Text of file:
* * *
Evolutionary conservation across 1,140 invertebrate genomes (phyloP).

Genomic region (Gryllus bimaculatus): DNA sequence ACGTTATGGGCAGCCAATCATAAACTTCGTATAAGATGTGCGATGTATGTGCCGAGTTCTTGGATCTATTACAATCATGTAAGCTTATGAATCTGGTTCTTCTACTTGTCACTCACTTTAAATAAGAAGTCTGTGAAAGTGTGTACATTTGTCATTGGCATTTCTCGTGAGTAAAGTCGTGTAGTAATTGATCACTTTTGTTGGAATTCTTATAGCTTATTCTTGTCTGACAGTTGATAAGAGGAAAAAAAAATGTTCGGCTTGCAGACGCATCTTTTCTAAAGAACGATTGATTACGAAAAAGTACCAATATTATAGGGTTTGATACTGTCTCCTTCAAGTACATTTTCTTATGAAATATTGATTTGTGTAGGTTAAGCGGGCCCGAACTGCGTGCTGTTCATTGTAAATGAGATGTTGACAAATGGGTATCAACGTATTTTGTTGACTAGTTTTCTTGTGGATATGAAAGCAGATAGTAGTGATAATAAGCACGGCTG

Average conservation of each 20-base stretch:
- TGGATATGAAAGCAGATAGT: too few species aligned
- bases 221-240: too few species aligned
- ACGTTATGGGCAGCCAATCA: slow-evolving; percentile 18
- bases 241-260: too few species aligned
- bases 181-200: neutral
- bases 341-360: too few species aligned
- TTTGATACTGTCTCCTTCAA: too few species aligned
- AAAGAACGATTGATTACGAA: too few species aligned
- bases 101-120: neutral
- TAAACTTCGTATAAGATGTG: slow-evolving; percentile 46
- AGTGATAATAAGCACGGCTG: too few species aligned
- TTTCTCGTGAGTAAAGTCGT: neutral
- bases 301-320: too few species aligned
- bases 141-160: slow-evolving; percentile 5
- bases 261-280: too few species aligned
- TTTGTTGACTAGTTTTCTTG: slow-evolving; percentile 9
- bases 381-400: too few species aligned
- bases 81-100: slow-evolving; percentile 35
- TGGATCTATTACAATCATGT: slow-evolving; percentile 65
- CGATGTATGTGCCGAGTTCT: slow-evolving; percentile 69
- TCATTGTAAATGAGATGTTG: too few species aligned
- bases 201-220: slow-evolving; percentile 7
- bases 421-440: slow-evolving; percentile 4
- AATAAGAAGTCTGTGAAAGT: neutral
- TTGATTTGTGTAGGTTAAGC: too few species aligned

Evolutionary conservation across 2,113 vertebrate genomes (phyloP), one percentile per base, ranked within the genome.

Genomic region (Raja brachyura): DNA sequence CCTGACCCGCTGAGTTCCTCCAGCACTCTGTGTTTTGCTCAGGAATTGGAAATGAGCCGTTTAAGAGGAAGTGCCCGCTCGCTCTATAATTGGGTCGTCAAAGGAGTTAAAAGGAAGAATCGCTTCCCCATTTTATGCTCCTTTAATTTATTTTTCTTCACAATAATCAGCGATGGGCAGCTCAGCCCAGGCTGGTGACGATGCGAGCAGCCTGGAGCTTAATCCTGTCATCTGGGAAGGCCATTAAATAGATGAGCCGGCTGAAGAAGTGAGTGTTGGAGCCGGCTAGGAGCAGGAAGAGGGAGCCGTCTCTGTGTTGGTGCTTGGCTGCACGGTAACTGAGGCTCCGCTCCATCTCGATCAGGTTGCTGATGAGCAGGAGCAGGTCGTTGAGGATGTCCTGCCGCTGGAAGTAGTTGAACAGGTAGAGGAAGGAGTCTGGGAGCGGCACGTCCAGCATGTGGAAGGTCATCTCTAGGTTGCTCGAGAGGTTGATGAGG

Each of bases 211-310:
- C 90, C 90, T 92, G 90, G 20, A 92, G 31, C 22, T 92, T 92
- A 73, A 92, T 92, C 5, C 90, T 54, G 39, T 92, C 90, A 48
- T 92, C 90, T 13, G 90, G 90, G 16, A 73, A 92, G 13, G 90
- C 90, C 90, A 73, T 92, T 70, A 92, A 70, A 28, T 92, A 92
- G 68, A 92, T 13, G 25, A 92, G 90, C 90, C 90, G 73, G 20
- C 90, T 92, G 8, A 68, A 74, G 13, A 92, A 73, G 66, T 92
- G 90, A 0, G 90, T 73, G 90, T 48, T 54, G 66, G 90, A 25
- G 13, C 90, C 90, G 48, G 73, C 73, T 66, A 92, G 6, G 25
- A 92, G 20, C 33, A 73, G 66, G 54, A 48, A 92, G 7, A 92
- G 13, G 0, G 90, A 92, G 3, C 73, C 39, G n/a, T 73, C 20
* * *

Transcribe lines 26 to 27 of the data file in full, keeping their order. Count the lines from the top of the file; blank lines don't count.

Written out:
- bases 421-440: slow-evolving; percentile 4
- AATAAGAAGTCTGTGAAAGT: neutral